It’s easy to imagine this logo looking just as good on a $12 million Malibu mansion as it does on a starter home in Ohio. No mean feat.
Even better, their brand mark is strong enough to stand on its own, and should one day become as widely recognizable as the logo itself.
They even created a fun pattern like Halstead did. Personally I feel like Halstead’s brand mark works better as a pattern, but this is still pretty cool.
Century 21 Branding: Yard Signage
While they sure don’t pop with color like Halstead’s signs do, these yard signs look pretty great. Not everything has to be bold and brash after all.
Century 21 Branding: Outdoor Signage
The outdoor signs look great as well.
Century 21 Branding: Printed Materials
Going with the same gold and black color theme of their previous branding, they managed to take their printed material to the next level here. The logo, brand mark, and typography all work togeher here. Hopefully they’ll issue agents with strict branding guidelines!
Their business cards also work perfectly. My only small complaint here is that people cursed with long names (don’t pity me) are in for some weirdness here.
Century 21 Branding: Promotional Materials
I’m not sure what it is with tote bags and killer real estate branding in 2020, but these examples from Century 21 are ticking all the boxes for us. Elegant, not too pretentious, these are the kinds of tote bags you actually keep AND use.
As you can see from the amazing transformation of Century 21’s iconic branding, regularly auditing and assessing your brand as your company grows is crucial. If you’re curious about learning more check out Criterion B’s article Rebrand Refresh: The Importance of Auditing and Assessing Your Brand.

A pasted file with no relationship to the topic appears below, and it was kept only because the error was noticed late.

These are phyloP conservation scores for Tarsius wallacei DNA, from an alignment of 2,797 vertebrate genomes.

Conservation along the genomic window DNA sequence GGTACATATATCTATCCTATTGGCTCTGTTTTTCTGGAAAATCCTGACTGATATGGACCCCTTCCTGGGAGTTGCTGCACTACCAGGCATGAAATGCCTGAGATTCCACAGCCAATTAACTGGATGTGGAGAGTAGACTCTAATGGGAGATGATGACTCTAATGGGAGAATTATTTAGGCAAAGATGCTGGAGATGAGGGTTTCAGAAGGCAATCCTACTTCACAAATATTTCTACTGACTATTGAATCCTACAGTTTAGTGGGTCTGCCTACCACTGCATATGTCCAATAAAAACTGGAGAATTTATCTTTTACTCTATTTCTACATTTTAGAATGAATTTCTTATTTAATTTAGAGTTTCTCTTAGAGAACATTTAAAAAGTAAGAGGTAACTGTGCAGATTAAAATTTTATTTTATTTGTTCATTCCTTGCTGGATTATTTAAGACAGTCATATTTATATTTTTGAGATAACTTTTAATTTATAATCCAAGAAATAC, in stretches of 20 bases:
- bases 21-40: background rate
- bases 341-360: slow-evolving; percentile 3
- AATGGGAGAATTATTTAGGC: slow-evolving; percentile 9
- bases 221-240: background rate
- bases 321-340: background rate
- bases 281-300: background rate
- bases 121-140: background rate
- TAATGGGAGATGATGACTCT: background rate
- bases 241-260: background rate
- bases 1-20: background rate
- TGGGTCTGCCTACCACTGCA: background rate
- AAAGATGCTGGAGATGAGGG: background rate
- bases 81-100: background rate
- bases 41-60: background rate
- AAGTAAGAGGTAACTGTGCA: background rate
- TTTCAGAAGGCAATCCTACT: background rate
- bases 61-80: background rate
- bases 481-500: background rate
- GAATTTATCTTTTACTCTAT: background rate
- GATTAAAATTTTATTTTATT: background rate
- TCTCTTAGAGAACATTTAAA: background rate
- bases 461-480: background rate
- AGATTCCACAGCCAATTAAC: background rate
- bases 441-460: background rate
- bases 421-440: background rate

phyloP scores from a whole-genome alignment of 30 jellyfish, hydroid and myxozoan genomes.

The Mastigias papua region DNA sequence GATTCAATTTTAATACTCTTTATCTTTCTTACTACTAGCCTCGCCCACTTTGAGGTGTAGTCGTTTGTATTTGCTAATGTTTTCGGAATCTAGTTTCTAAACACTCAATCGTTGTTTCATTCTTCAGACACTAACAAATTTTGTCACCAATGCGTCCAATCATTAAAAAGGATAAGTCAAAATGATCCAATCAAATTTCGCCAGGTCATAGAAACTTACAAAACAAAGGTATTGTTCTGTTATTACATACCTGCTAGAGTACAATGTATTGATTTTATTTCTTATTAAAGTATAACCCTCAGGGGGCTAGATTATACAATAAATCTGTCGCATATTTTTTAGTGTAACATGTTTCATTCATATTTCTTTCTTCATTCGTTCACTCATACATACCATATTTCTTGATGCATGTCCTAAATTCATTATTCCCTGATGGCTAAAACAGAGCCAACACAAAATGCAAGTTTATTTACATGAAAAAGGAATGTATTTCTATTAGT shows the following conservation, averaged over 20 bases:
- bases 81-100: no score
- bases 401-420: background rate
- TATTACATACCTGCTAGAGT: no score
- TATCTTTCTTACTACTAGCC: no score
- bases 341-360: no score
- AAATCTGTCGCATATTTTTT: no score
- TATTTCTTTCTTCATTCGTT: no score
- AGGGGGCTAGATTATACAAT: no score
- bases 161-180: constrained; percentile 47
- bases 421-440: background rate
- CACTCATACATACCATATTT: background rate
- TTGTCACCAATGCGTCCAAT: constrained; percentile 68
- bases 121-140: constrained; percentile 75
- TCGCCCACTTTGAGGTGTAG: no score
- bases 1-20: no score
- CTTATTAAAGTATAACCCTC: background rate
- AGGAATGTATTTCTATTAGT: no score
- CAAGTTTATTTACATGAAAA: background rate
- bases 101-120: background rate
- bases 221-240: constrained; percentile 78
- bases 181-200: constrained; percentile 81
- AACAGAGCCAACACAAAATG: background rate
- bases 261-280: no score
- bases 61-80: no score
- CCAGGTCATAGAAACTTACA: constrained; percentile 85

Most Controversial Real Estate Rebranding: Coldwell Banker
When it comes to iconic real estate brands desperately in need of rescue from the Saturday Night Fever era, Coldwell Banker was always right up there with Century 21. Even with some of the most prestigious names on their talent roster, Coldwell has always stuck with the Beta Max logo in a Netflix world.
Just looking at the numbers it would be absurd to say that the old school logo has lost them any market share, but with the recent successful rebrand of Century 21 and even RE/MAX, Coldwell must have been under immense pressure to keep up with the Joneses.
Judging from the cold reception to the new brand on social media, we can’t help but think they should have left it alone, or at least pushed for a few more revisions, a few more logo choices, or better yet, return to the drawing board and start over.
The problems seem to start at the concept stage and then spiral out from there. The brand mark with the C/B monogram and “north star” that is supposed to represent their consistency in the real estate world, is actually pretty good. In fact, there’s a lot to like here and with a few minor tweaks it could actually be great.
The problems creep in when the actual company name is added. It seems to exist almost as an afterthought to brand mark, as if they wanted the brand mark to live a life of its own like the Rolex Crown or Apple’s bitten apple.
Instead, something just feels off when the two are put together. Actually, it’s not that easy to say why. The font choice for the logo itself is great, the brand mark looks pretty cool, but together…
Of course initial reactions are always a bit harsh, especially with a brand as iconic as Coldwell Banker. The more we look, well, the more it grows on us. For example, the cufflink rendering above actually looks pretty great. Maybe this one is going to have to live out in the world for a little while before we come around.
Most Timeless Real Estate Branding: Luxury Portfolio International
Working with some pretty great roots to begin with, real estate branding agency 1000Watt managed to create an even better logo that will stand the test of time. The monogram brand mark in teal is almost strong enough to stand alone, and remind us of the monogram of say, a famous watchmaker or bespoke suit maker.
How to Build Your Own Real Estate Brand: Tips from Real Estate Branding Experts
Now that you’ve seen our picks for the best real estate branding of 2020, here are some words of wisdom from real estate branding experts for building your own brand.
What Do You Think?
Hey, you made it this far, the least you could do is tell us what you think of our list of the best real estate branding for 2020… Someone you think deserves to be on our list? Think we’re full of %%$#? Don’t worry, we love feedback!